Did underwater mortgages kill the economy?

The housing market, finally, is recovering. Home prices are up 8 percent over the past year. And that is providing relief to a particular set of homeowners – the underwater borrowers who owe more than their properties are worth. Over past year alone, 1.7 million homeowners have climbed out from being underwater.

These positive developments have boosted the overall economy, even as it faces other headwinds. But they also raise a difficult question: How much has the phenomenon of people being underwater on their mortgages – rather than simply the decline in home prices – held back growth?


How much do underwater houses explain the weak economy? (Frank Perry/Associated Press)

A recently revised paper by Atif Mian of Princeton, Amir Sufi of the University of Chicago Booth School of Business and Kamalesh Rao of MasterCard Advisers suggests that underwater mortgages have played a significant role in holding back the recovery. The paper, “Household Balance Sheets, Consumption and the Economic Slump,” was first released several years ago, but it has been revised to include an important new calculation.

It is widely recognized that the fall in housing prices had a “wealth effect” that led homeowners across the country to cut back on spending. In the updated paper, Mian, Sufi and Rao measured how much more underwater borrowers probably  cut back on spending compared to borrowers without an overhang of mortgage debt. (More precisely, they measured how much homeowners cut back on auto spending for each dollar loss of housing wealth. But that’s important; the decline in auto sales was a significant part of the economic contraction.)

The authors found that being underwater makes a big difference. As the chart below shows, Zip codes with fewer than 15 percent of homeowners only cut back only a little – spending only half a cent less for every dollar their home fell in value. But in Zip codes where more than 50 percent of homeowners were underwater, borrowers cut back five times as much – spending 2.5 cents less on car purchases for each dollar of reduced housing wealth.


In an e-mail interview, Sufi says he and his co-authors believe the paper is the first to show that borrowers with very high leverage – which would include people who are underwater – are likely to cut back significantly on spending in a housing decline.

“This shows that a decline in household wealth will have larger consequences for housing spending if losses are concentrated on high leverage, low net worth borrowers,” he says. “The distribution of losses matters, not just the level.”

Sufi says the findings underscore the notion that principal reductions – reducing the overhang of mortgage debt left by the financial crisis – should have been more widely embraced as part of the policy response to the housing bust.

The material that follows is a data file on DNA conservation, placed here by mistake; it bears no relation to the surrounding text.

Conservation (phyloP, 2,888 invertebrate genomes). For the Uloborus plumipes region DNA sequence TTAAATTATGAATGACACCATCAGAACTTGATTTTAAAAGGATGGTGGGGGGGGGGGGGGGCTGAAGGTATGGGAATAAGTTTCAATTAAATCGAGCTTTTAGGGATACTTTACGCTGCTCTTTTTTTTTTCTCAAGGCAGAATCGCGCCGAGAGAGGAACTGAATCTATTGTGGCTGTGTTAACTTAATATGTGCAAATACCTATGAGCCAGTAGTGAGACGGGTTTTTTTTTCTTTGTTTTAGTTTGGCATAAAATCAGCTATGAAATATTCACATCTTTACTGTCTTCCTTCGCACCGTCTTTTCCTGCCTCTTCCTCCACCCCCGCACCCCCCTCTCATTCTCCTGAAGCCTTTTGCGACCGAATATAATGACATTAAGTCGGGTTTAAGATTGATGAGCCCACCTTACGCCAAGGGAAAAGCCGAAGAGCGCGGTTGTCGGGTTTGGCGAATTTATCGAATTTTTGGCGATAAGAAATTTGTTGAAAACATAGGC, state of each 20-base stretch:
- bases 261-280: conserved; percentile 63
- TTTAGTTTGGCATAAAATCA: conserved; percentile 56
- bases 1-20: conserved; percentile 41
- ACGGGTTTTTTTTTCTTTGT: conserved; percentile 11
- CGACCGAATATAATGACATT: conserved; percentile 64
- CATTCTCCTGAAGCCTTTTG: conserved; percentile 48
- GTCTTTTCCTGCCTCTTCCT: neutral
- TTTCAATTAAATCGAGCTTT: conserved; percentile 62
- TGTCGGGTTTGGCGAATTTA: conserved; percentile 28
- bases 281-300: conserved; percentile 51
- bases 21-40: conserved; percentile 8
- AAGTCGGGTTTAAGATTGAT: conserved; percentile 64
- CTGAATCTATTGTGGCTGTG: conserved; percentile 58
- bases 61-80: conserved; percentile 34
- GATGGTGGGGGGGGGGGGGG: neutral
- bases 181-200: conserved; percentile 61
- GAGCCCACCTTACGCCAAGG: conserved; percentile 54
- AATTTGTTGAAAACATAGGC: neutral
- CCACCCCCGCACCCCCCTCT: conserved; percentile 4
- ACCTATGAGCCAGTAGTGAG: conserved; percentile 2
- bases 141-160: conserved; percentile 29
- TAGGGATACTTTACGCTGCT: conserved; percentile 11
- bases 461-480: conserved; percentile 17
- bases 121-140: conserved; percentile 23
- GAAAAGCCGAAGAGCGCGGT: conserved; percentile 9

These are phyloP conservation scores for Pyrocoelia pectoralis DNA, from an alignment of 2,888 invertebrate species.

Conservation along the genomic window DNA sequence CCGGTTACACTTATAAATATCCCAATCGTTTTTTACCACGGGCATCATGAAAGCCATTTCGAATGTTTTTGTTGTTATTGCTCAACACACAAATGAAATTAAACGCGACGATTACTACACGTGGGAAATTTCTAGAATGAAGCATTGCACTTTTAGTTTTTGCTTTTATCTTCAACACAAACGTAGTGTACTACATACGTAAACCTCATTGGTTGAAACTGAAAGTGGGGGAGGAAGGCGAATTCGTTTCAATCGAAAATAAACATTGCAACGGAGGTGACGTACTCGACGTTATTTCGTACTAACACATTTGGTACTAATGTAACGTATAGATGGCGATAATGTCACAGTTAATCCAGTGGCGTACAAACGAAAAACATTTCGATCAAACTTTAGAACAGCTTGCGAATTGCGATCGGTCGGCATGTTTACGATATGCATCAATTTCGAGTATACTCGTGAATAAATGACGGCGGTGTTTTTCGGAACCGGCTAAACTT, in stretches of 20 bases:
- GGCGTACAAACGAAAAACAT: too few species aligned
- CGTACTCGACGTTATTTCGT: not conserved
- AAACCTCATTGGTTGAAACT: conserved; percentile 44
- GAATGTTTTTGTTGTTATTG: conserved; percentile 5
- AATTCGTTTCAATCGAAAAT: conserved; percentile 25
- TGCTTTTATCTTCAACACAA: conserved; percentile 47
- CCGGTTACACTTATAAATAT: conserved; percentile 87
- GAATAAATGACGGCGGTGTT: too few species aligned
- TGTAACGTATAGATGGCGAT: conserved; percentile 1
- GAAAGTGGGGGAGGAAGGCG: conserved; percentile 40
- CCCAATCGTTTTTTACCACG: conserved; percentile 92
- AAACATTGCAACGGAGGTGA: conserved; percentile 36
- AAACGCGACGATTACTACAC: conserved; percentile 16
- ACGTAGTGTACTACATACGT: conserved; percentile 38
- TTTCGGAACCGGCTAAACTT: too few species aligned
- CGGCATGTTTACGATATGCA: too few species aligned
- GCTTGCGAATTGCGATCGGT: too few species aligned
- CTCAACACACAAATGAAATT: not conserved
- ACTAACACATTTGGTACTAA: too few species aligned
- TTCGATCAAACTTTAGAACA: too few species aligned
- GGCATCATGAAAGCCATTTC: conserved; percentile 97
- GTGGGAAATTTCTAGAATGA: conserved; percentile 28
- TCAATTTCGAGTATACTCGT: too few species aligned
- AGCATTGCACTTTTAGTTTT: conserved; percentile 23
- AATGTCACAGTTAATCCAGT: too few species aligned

“Facilitating mortgage debt write­-downs would have softened the blow to household spending. A dollar lost by a creditor has less of a negative effect on consumption than the positive effect on consumption from a dollar gained by an underwater homeowner,” he says. “But some caution is warranted from a policy perspective: there may have been other costs of mandatory write­-downs that our estimates don't capture. For example, faith in contracts may have been undermined.”

Some critics argue that the overall decline in housing wealth easily explains the economy’s subpar performance from 2007 through much of 2012, and that you don't need effects from underwater mortgages to account for the drop in consumer spending. And while debt may have had an impact, the real problem was that housing values declined dramatically across the country. Writing down mortgage debt, this argument goes, would not have had a significant impact on the overall economy as long as home values were depressed.

“There was a big negative housing wealth effect,” said Dean Baker, co-director of the Center for Economic and Policy Research. “It might be somewhat stronger for people who are underwater and for lower-income people compared to higher-income people, but the story is that we lost $8 trillion in housing bubble wealth and that was going to have a huge impact on consumption even if no one was underwater.”

But Sufi maintains that critics too often assume that the decline in housing wealth was uniform across all borrowers. The reduction in consumption, he points out, was much greater for the most indebted people.

“For the same dollar decline in housing value, high-leverage, low-net-worth households cut spending the most,” he says. “We are fixing the dollar decline to be the same. It is not just about the decline in house prices.”

Zachary A. Goldfarb is policy editor at The Washington Post.
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